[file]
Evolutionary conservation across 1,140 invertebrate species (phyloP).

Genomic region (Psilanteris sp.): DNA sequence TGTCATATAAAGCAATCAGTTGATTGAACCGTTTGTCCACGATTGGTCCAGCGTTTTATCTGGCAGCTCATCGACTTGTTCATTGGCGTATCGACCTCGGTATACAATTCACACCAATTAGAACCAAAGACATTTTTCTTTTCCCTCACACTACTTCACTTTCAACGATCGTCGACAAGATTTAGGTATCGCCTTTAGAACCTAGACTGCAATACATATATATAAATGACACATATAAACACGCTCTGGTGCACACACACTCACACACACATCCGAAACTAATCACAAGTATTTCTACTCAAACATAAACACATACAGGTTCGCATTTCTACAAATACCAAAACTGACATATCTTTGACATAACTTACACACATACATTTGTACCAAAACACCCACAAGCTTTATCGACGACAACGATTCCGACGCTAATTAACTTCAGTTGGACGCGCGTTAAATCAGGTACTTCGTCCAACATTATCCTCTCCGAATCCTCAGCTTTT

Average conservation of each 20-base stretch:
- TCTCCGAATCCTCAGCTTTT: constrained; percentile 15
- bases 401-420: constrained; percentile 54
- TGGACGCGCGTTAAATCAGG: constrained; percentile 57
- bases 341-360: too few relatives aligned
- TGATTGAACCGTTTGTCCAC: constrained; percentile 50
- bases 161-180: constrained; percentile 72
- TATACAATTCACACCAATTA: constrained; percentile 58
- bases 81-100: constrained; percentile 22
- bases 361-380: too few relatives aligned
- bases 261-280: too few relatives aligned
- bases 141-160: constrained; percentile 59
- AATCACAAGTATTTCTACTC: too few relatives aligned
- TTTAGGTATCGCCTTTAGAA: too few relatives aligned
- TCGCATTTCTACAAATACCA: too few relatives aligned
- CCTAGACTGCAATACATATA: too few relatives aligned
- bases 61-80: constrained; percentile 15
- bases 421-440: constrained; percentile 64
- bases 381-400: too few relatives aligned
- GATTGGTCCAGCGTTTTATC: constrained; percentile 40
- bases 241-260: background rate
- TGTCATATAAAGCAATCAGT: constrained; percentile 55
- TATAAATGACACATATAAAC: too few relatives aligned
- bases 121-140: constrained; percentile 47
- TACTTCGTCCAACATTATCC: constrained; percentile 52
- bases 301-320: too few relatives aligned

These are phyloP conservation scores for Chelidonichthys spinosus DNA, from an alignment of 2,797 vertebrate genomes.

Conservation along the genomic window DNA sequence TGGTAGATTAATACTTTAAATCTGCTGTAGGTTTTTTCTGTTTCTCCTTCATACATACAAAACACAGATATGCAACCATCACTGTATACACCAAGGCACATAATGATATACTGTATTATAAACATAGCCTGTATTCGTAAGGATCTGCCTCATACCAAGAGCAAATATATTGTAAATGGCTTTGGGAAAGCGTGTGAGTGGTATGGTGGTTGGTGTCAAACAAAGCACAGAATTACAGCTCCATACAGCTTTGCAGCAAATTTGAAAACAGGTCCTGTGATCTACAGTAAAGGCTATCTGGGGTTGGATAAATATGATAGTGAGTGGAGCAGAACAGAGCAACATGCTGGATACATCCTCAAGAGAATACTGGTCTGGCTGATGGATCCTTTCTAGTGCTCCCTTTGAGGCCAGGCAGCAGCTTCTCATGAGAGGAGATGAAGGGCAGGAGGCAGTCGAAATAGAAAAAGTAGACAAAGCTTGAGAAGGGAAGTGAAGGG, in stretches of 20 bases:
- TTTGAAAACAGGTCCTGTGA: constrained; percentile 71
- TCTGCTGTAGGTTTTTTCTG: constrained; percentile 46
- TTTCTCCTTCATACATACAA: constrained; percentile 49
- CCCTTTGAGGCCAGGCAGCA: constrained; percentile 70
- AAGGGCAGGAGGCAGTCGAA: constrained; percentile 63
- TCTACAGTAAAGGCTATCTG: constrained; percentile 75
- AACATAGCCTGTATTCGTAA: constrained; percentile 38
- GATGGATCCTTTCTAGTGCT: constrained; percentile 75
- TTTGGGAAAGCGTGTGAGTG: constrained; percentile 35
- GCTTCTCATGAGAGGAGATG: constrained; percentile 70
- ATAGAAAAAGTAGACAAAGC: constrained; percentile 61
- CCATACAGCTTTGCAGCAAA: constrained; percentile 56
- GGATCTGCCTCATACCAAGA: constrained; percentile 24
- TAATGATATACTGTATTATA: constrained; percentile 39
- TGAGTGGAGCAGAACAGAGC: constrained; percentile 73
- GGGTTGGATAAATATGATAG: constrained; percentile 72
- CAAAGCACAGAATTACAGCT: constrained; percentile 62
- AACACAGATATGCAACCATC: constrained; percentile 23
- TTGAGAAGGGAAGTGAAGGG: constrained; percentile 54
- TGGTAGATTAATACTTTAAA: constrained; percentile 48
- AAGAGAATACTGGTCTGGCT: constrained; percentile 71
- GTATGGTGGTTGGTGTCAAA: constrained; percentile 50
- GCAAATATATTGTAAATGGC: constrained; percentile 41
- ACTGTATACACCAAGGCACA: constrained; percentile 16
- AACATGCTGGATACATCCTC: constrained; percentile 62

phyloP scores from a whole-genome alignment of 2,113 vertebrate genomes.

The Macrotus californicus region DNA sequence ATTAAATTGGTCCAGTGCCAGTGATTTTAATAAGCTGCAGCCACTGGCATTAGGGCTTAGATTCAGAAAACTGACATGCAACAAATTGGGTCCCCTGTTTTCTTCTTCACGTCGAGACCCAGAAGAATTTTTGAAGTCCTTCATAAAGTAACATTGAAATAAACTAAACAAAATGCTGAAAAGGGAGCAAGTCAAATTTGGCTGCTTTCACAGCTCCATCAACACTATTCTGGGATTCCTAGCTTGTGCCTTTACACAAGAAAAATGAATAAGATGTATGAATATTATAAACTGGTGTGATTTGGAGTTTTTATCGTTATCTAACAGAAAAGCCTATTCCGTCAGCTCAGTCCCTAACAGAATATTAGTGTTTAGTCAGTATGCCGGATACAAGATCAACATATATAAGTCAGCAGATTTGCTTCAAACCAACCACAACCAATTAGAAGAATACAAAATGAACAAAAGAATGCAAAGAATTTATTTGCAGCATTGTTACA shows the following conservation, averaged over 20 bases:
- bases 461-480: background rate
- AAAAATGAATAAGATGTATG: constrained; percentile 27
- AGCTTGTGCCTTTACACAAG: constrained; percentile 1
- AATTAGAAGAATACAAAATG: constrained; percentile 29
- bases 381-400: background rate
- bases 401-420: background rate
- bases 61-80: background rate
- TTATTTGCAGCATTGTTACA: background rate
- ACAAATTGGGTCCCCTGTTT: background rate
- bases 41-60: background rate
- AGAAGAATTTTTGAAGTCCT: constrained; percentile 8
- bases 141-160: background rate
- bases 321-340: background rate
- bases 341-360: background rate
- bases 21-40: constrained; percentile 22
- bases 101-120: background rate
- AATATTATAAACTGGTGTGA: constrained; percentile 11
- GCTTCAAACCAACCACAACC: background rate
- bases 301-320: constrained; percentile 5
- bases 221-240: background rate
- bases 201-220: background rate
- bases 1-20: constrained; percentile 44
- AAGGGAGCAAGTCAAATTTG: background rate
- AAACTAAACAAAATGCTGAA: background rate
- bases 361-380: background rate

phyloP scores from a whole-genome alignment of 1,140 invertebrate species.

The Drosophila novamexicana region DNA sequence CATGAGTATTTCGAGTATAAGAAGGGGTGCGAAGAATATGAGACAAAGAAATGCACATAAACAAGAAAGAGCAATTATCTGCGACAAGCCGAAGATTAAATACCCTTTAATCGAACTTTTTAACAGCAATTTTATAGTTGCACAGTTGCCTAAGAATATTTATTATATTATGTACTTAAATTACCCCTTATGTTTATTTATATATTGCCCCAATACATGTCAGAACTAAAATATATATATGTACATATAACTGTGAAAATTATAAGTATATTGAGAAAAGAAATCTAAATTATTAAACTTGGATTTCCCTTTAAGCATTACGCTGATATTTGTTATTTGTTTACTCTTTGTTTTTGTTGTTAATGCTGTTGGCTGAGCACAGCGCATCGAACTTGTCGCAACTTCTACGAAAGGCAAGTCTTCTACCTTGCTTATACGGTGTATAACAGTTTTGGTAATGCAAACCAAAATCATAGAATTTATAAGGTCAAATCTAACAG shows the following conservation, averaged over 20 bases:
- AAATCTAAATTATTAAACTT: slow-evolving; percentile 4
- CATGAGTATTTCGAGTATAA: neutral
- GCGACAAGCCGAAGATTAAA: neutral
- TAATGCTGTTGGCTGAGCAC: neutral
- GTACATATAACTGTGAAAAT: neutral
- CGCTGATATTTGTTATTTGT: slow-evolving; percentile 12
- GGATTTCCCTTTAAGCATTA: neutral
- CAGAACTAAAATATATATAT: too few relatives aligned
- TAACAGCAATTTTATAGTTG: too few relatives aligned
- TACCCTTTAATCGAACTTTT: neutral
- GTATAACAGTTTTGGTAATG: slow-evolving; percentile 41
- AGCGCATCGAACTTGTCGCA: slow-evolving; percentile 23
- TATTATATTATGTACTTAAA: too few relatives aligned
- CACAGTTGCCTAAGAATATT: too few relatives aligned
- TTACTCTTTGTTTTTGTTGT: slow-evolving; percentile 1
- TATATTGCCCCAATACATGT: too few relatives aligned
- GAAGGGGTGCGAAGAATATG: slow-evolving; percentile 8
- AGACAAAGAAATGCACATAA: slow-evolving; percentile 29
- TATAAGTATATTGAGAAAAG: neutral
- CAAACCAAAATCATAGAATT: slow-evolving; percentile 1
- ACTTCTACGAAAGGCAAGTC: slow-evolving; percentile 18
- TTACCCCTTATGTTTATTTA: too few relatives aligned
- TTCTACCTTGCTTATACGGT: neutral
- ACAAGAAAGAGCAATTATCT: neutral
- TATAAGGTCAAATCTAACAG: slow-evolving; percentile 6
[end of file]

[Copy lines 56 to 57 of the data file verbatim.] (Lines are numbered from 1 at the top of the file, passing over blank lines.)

phyloP scores from a whole-genome alignment of 2,113 vertebrate genomes.

The Macrotus californicus region DNA sequence ATTAAATTGGTCCAGTGCCAGTGATTTTAATAAGCTGCAGCCACTGGCATTAGGGCTTAGATTCAGAAAACTGACATGCAACAAATTGGGTCCCCTGTTTTCTTCTTCACGTCGAGACCCAGAAGAATTTTTGAAGTCCTTCATAAAGTAACATTGAAATAAACTAAACAAAATGCTGAAAAGGGAGCAAGTCAAATTTGGCTGCTTTCACAGCTCCATCAACACTATTCTGGGATTCCTAGCTTGTGCCTTTACACAAGAAAAATGAATAAGATGTATGAATATTATAAACTGGTGTGATTTGGAGTTTTTATCGTTATCTAACAGAAAAGCCTATTCCGTCAGCTCAGTCCCTAACAGAATATTAGTGTTTAGTCAGTATGCCGGATACAAGATCAACATATATAAGTCAGCAGATTTGCTTCAAACCAACCACAACCAATTAGAAGAATACAAAATGAACAAAAGAATGCAAAGAATTTATTTGCAGCATTGTTACA shows the following conservation, averaged over 20 bases: